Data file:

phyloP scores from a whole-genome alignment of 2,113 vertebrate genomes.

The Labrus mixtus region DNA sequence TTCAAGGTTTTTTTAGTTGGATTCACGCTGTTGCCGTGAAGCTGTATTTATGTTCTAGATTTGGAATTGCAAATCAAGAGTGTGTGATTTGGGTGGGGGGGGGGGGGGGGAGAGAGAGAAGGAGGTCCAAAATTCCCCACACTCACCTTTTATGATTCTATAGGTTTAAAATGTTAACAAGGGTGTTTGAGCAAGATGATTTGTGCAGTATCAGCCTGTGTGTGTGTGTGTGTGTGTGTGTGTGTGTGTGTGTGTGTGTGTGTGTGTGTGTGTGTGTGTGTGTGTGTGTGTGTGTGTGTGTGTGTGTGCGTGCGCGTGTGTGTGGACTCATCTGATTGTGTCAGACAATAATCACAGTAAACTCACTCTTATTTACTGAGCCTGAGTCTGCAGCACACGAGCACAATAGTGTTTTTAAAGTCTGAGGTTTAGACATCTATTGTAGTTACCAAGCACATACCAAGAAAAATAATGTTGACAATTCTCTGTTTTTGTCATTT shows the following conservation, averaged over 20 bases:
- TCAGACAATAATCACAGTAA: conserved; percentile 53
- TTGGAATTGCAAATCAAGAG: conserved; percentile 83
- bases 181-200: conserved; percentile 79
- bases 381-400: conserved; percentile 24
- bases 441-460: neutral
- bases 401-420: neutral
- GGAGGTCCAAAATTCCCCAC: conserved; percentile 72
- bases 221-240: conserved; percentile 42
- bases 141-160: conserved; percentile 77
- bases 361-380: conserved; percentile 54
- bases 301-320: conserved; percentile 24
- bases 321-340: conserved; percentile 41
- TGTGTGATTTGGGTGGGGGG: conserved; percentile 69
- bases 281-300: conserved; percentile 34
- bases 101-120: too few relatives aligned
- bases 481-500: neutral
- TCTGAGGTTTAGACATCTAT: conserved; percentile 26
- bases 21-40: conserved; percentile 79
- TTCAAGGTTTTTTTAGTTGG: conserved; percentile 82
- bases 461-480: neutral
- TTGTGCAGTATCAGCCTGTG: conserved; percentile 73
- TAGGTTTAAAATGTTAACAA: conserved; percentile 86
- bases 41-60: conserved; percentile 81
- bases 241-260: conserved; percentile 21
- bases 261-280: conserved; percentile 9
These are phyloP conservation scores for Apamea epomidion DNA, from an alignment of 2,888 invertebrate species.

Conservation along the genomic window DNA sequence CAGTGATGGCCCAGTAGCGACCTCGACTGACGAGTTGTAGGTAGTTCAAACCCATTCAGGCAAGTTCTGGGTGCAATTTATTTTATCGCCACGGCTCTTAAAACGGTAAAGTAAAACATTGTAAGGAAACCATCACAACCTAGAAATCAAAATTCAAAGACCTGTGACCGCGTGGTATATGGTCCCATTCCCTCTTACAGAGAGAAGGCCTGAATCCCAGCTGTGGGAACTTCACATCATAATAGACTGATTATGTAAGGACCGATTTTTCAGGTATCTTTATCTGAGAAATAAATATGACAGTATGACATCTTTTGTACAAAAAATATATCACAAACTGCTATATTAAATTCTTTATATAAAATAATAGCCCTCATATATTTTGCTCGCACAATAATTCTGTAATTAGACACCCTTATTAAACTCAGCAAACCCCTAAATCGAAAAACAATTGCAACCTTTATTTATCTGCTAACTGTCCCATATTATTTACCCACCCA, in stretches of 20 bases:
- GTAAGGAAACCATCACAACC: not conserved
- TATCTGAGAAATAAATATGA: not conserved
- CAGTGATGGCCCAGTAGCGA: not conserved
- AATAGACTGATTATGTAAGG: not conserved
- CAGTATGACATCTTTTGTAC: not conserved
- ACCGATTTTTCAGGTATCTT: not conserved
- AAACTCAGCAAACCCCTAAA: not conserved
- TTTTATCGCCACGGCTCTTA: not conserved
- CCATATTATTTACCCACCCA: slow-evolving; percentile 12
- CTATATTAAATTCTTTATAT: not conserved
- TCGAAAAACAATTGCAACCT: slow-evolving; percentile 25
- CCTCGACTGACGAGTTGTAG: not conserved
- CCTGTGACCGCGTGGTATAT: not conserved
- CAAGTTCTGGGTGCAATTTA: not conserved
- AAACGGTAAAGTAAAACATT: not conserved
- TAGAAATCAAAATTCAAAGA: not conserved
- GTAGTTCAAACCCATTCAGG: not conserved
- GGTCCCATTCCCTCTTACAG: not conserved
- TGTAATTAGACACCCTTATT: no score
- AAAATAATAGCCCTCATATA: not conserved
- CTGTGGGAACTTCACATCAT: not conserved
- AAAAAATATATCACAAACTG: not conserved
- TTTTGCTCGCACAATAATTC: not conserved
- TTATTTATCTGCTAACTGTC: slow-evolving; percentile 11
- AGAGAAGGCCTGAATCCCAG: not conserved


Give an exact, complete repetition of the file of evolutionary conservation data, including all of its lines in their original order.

phyloP scores from a whole-genome alignment of 2,113 vertebrate genomes.

The Labrus mixtus region DNA sequence TTCAAGGTTTTTTTAGTTGGATTCACGCTGTTGCCGTGAAGCTGTATTTATGTTCTAGATTTGGAATTGCAAATCAAGAGTGTGTGATTTGGGTGGGGGGGGGGGGGGGGAGAGAGAGAAGGAGGTCCAAAATTCCCCACACTCACCTTTTATGATTCTATAGGTTTAAAATGTTAACAAGGGTGTTTGAGCAAGATGATTTGTGCAGTATCAGCCTGTGTGTGTGTGTGTGTGTGTGTGTGTGTGTGTGTGTGTGTGTGTGTGTGTGTGTGTGTGTGTGTGTGTGTGTGTGTGTGTGTGTGTGTGTGCGTGCGCGTGTGTGTGGACTCATCTGATTGTGTCAGACAATAATCACAGTAAACTCACTCTTATTTACTGAGCCTGAGTCTGCAGCACACGAGCACAATAGTGTTTTTAAAGTCTGAGGTTTAGACATCTATTGTAGTTACCAAGCACATACCAAGAAAAATAATGTTGACAATTCTCTGTTTTTGTCATTT shows the following conservation, averaged over 20 bases:
- TCAGACAATAATCACAGTAA: conserved; percentile 53
- TTGGAATTGCAAATCAAGAG: conserved; percentile 83
- bases 181-200: conserved; percentile 79
- bases 381-400: conserved; percentile 24
- bases 441-460: neutral
- bases 401-420: neutral
- GGAGGTCCAAAATTCCCCAC: conserved; percentile 72
- bases 221-240: conserved; percentile 42
- bases 141-160: conserved; percentile 77
- bases 361-380: conserved; percentile 54
- bases 301-320: conserved; percentile 24
- bases 321-340: conserved; percentile 41
- TGTGTGATTTGGGTGGGGGG: conserved; percentile 69
- bases 281-300: conserved; percentile 34
- bases 101-120: too few relatives aligned
- bases 481-500: neutral
- TCTGAGGTTTAGACATCTAT: conserved; percentile 26
- bases 21-40: conserved; percentile 79
- TTCAAGGTTTTTTTAGTTGG: conserved; percentile 82
- bases 461-480: neutral
- TTGTGCAGTATCAGCCTGTG: conserved; percentile 73
- TAGGTTTAAAATGTTAACAA: conserved; percentile 86
- bases 41-60: conserved; percentile 81
- bases 241-260: conserved; percentile 21
- bases 261-280: conserved; percentile 9
These are phyloP conservation scores for Apamea epomidion DNA, from an alignment of 2,888 invertebrate species.

Conservation along the genomic window DNA sequence CAGTGATGGCCCAGTAGCGACCTCGACTGACGAGTTGTAGGTAGTTCAAACCCATTCAGGCAAGTTCTGGGTGCAATTTATTTTATCGCCACGGCTCTTAAAACGGTAAAGTAAAACATTGTAAGGAAACCATCACAACCTAGAAATCAAAATTCAAAGACCTGTGACCGCGTGGTATATGGTCCCATTCCCTCTTACAGAGAGAAGGCCTGAATCCCAGCTGTGGGAACTTCACATCATAATAGACTGATTATGTAAGGACCGATTTTTCAGGTATCTTTATCTGAGAAATAAATATGACAGTATGACATCTTTTGTACAAAAAATATATCACAAACTGCTATATTAAATTCTTTATATAAAATAATAGCCCTCATATATTTTGCTCGCACAATAATTCTGTAATTAGACACCCTTATTAAACTCAGCAAACCCCTAAATCGAAAAACAATTGCAACCTTTATTTATCTGCTAACTGTCCCATATTATTTACCCACCCA, in stretches of 20 bases:
- GTAAGGAAACCATCACAACC: not conserved
- TATCTGAGAAATAAATATGA: not conserved
- CAGTGATGGCCCAGTAGCGA: not conserved
- AATAGACTGATTATGTAAGG: not conserved
- CAGTATGACATCTTTTGTAC: not conserved
- ACCGATTTTTCAGGTATCTT: not conserved
- AAACTCAGCAAACCCCTAAA: not conserved
- TTTTATCGCCACGGCTCTTA: not conserved
- CCATATTATTTACCCACCCA: slow-evolving; percentile 12
- CTATATTAAATTCTTTATAT: not conserved
- TCGAAAAACAATTGCAACCT: slow-evolving; percentile 25
- CCTCGACTGACGAGTTGTAG: not conserved
- CCTGTGACCGCGTGGTATAT: not conserved
- CAAGTTCTGGGTGCAATTTA: not conserved
- AAACGGTAAAGTAAAACATT: not conserved
- TAGAAATCAAAATTCAAAGA: not conserved
- GTAGTTCAAACCCATTCAGG: not conserved
- GGTCCCATTCCCTCTTACAG: not conserved
- TGTAATTAGACACCCTTATT: no score
- AAAATAATAGCCCTCATATA: not conserved
- CTGTGGGAACTTCACATCAT: not conserved
- AAAAAATATATCACAAACTG: not conserved
- TTTTGCTCGCACAATAATTC: not conserved
- TTATTTATCTGCTAACTGTC: slow-evolving; percentile 11
- AGAGAAGGCCTGAATCCCAG: not conserved